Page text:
- Bicycle Culture by Design: Spectacular Cargo Bike Collection in Italy

Vintage cargo bike fleet in Ferrara, Italy

We love cargo bikes at Copenhagenize, not least for their role in modernising our cities. There are 40,000 of them in Copenhagen, so we see them every day. Copenhagenize Design Co. is also a partner in the three-year project aimed at promoting cargo bike use in cities. We've published a book with 725 photos of cargo bikes in Copenhagen and around the world - Cargo Bike Nation. We help organize the Svajerløb - Danish Cargo Bike Championships. It's safe to say that we have cargo bikes on the brain.

Whereas in Copenhagen cargo bikes are an integral part of daily and city life, they are still very much an emerging trend in many parts of the world. I've ridden Bullitts in New York and Tokyo, a Bakfiets in Barcelona and a Triobike in Vancouver and Los Angeles. Every time, people are amazed to see these bikes. They've crossed streets to talk to me about it - non-cyclists, as a rule. They are amazing conversation starters.

Often you find yourself explaining that you know what?... cargo bikes used to be normal transport forms in cities all over the planet. In Russia. In Australia. In America - where IBM repairmen used to ride them. You name it.

Now, the cargo bike is returning to our cities. Even the Wall Street Journal has noticed. People are rediscovering all sorts of uses for them.

It's all good, but it's also important to keep hammering home that all this was normal for decades and decades. Enter our Cyclelogistics partner Gianni Stefanati, from the City of Ferrara, Italy. (amazing city for vintage bikes, by the way) He discovered this fantastic, free e-book written by Felino Tassi for the website about a passionate man in Lecco, Italy. Nello Sandrinelli has collected a great number of vintage cargo bikes from the era around the Second World War.

(Correction: in the original text we wrongly credited Gianni Stefanati as author. It is in fact Felino Tassi. Oops! Sorry!) I've never seen anything like them. Mr Sandrinelli hasn't just gathered up dusty old bicycles. He has collected bicycles that were complete - just as they were the last time they were used. He also collects the stories - as much as possible - about the craftsmen who used them. Here are some of the cargo bikes in Mr Sandrinelli's museum. Be amazed.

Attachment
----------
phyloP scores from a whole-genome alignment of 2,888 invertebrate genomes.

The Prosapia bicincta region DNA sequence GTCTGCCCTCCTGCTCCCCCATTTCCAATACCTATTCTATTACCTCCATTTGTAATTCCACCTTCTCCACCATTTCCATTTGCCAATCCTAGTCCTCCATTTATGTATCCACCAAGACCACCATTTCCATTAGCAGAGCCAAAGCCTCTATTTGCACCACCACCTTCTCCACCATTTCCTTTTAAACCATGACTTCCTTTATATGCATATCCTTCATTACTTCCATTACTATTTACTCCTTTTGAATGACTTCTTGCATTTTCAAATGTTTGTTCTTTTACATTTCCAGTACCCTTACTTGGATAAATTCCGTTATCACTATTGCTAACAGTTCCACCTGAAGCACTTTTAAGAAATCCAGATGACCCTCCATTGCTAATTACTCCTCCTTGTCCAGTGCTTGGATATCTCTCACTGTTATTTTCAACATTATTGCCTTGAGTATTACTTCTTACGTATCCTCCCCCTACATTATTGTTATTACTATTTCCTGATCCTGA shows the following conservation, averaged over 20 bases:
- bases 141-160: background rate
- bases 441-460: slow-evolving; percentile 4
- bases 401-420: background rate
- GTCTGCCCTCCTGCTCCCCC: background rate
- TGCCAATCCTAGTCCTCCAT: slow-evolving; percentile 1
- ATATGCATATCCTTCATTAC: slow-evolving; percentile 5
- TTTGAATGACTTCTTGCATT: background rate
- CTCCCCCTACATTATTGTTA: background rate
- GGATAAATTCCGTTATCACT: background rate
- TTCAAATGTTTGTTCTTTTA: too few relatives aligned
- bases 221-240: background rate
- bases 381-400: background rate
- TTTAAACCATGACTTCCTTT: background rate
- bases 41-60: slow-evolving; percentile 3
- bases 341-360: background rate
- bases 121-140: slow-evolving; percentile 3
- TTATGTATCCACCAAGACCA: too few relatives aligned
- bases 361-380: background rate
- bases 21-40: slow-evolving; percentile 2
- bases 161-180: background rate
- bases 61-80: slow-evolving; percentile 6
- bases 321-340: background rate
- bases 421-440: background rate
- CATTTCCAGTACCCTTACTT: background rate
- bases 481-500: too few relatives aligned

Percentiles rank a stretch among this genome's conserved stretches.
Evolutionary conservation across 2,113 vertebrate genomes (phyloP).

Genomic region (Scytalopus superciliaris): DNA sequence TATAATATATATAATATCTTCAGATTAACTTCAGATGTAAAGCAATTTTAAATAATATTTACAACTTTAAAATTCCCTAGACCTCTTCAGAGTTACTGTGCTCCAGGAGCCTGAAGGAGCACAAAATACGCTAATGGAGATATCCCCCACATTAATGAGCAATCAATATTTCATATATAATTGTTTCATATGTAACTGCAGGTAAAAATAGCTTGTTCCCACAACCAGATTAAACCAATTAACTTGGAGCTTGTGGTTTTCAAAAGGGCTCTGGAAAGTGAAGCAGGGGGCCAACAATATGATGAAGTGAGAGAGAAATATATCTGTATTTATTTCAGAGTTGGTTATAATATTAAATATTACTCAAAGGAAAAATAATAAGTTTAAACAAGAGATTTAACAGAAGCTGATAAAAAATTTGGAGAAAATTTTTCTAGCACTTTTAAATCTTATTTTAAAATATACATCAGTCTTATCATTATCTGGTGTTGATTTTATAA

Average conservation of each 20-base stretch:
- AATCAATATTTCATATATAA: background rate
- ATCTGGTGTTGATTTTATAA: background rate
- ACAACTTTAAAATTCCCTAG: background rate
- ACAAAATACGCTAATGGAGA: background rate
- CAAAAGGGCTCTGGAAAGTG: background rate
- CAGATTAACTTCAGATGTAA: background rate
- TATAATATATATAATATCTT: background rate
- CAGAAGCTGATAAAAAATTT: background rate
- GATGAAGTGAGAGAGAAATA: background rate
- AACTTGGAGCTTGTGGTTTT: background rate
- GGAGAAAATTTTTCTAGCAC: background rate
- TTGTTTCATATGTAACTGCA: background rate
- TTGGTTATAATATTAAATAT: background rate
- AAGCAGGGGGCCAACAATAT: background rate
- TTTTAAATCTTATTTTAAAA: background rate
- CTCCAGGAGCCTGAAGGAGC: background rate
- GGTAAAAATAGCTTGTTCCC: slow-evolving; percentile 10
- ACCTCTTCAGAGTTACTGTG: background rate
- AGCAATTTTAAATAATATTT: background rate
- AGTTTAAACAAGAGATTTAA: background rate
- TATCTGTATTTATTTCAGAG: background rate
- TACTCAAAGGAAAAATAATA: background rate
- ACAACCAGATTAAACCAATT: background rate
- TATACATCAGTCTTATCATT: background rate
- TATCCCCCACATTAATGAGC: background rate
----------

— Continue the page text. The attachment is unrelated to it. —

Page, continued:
Left: A mosaic craftsman's bicycle. Fixing mosaics and tiles damaged by age or storms. Right: Lamp and stove seller's bicycle.

Left: Furniture Polisher's bicycle Right: Wood Carver's bicycle.

Left: Coffee seller's bicycle, complete with grinder. Right: Vineyard & orchard grafter's bicycle. Repairing broken vines and trees, grafting the branches back on.

Left: Beekeeper's bicycle. Complete with hives. Right: Walking stick maker/seller's bike. The rack on the front is for carrying sticks found in the woods. The rack at the back is for displaying the finished products.

Left: Cinema vendor's bicycle. For selling sweets and cigarettes to cinemagoers. Right: Plaster sculptor's bicycle.

Left: Cobbler's bicycle. For all shoe repair. Right: Wood carver's bicycle.

Left: Refrigeration repairman's bicycle. Right: Package delivery.

Left: Midwife's bicycle.

Right, at top: Professor's bicycle from a female professoressa. At bottom: A fortune teller's bicycle.

Left: Artist's bicycle. Right: Lunch delivery bicycle. Wives would bring a hot lunch to men at factories.


Left, at top: A fireworks bicycle. Hired for parties and events. At bottom: A lumberjack bike.

You can download the e-book on Bike Italia's website. It's in Italian, but the text translates pretty well into English on Google translate.

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